But what if giving up would be regarded as a form of Buddhist giving in?

Buddhism, for what I can recall of the (not too many) books I’ve read about, advocates for renouncing and bending your will to those things you feel like you have fought for long enough to the best of your possibilities (or better said in here: your human limitations). Forgo on the fight, let go, surrender … A whole bunch of words that don’t really suit my taste … However, it somehow makes sense if regarded from the perspective of humbling yourself and bowing low to the uncertain instead to the feeling entitled to any whim and wish our hugely spoiled western-lives have grown us accustomed to. I want it and I want it now, right?

As much as I feel exalted some times by the Dalai Lama’s teachings and how they always remain an invaluable source of inspiration, there is something to the Buddhist religion (note I did not say philosophy) I quite not abide by. I don’t feel confortable nor am I willing to go on renouncing to all, to try to ignore or quiet my feelings or to want for nothing in order to scape dissatisfaction, frustration and suffering. Maybe hey! I’m not a sufficiently enlightened or evolved human being yet (not “maybe” but “for sure”!), not denying that, only saying I don’t feel like – as for now – that is my call.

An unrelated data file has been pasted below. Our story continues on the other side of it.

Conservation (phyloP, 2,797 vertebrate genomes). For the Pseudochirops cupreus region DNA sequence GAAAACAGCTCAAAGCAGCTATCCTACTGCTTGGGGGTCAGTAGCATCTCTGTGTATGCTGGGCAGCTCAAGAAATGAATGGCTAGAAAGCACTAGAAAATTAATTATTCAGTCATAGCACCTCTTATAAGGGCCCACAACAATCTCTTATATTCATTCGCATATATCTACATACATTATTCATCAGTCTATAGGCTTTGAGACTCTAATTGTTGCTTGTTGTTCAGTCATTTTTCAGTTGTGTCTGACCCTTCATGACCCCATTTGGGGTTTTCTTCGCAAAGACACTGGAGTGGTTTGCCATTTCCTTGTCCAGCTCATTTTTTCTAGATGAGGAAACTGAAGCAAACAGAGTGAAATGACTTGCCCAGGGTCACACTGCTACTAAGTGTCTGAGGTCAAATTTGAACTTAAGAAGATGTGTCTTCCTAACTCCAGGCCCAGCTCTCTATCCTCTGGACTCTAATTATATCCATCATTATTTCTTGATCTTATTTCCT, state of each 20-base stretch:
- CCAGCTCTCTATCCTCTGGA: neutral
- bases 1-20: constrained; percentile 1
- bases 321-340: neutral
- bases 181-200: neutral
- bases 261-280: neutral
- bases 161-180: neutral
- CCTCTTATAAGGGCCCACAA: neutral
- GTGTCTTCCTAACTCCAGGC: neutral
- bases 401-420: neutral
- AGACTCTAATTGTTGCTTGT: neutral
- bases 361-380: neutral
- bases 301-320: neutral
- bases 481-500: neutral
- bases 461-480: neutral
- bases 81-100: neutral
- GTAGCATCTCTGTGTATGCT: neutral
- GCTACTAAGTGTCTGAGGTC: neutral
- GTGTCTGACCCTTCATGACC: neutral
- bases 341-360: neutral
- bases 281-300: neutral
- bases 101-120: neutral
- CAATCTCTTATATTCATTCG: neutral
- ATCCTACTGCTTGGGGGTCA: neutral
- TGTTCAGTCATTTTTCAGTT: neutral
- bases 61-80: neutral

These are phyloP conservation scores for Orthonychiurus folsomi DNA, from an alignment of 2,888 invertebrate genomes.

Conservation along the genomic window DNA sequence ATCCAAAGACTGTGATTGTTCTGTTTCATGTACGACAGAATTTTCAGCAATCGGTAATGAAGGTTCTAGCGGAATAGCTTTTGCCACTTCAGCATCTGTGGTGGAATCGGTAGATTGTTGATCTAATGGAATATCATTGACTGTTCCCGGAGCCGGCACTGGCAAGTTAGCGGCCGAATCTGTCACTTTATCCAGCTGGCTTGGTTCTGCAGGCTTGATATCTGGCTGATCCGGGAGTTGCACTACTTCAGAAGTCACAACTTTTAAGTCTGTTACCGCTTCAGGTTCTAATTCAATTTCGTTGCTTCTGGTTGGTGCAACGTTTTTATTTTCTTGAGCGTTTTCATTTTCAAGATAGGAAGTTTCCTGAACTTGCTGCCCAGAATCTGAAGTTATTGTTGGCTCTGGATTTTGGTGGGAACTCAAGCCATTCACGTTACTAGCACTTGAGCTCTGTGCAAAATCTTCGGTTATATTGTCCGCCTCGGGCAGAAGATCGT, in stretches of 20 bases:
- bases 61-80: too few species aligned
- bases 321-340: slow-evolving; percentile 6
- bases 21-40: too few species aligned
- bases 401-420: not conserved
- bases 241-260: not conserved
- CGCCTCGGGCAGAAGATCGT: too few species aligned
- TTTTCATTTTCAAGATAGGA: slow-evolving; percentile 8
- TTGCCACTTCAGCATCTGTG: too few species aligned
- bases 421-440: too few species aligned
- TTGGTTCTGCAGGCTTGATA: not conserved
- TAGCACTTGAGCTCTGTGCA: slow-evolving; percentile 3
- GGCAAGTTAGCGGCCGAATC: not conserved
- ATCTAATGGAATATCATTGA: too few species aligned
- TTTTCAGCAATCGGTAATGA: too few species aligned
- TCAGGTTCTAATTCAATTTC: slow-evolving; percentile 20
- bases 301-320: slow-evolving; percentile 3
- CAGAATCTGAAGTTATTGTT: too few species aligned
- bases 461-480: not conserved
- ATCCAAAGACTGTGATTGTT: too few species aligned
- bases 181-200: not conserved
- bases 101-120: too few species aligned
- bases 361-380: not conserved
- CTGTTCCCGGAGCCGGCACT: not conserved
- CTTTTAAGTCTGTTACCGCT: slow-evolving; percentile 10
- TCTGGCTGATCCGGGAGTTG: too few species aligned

I agree to non-attachment, to seizing the day, to living one day at a time and to breathing one breath after the other. I learned long ago that Carpe Diem is not a type of exotic French cheese, but I still feel that it is a hard cookie for me and most likely for most of you people reading this now, to stick to the lines. Tantrism (and I am not talking about sex) or the little I know about it, feels closer to my (ideal) approach to life. Enjoy any pleasures life puts in front of you to the fullest, however, fight hard not to get attached to them; use them freely, enjoy them throughout, savor every single drop of any ecstasy you can manage to extricate from it, but do not ever intend to possess it.

Easier said than done! I love the idea and I totally buy into it but please, please, can someone throw some light into how to master it? Because me, as hard as I try, I keep on failing over and over again and I easily get sucked in and overwhelmed for the “wanting to keep it”, no matter how hard I try.

And then is when giving in to giving up crosses my mind – in case that makes any sense …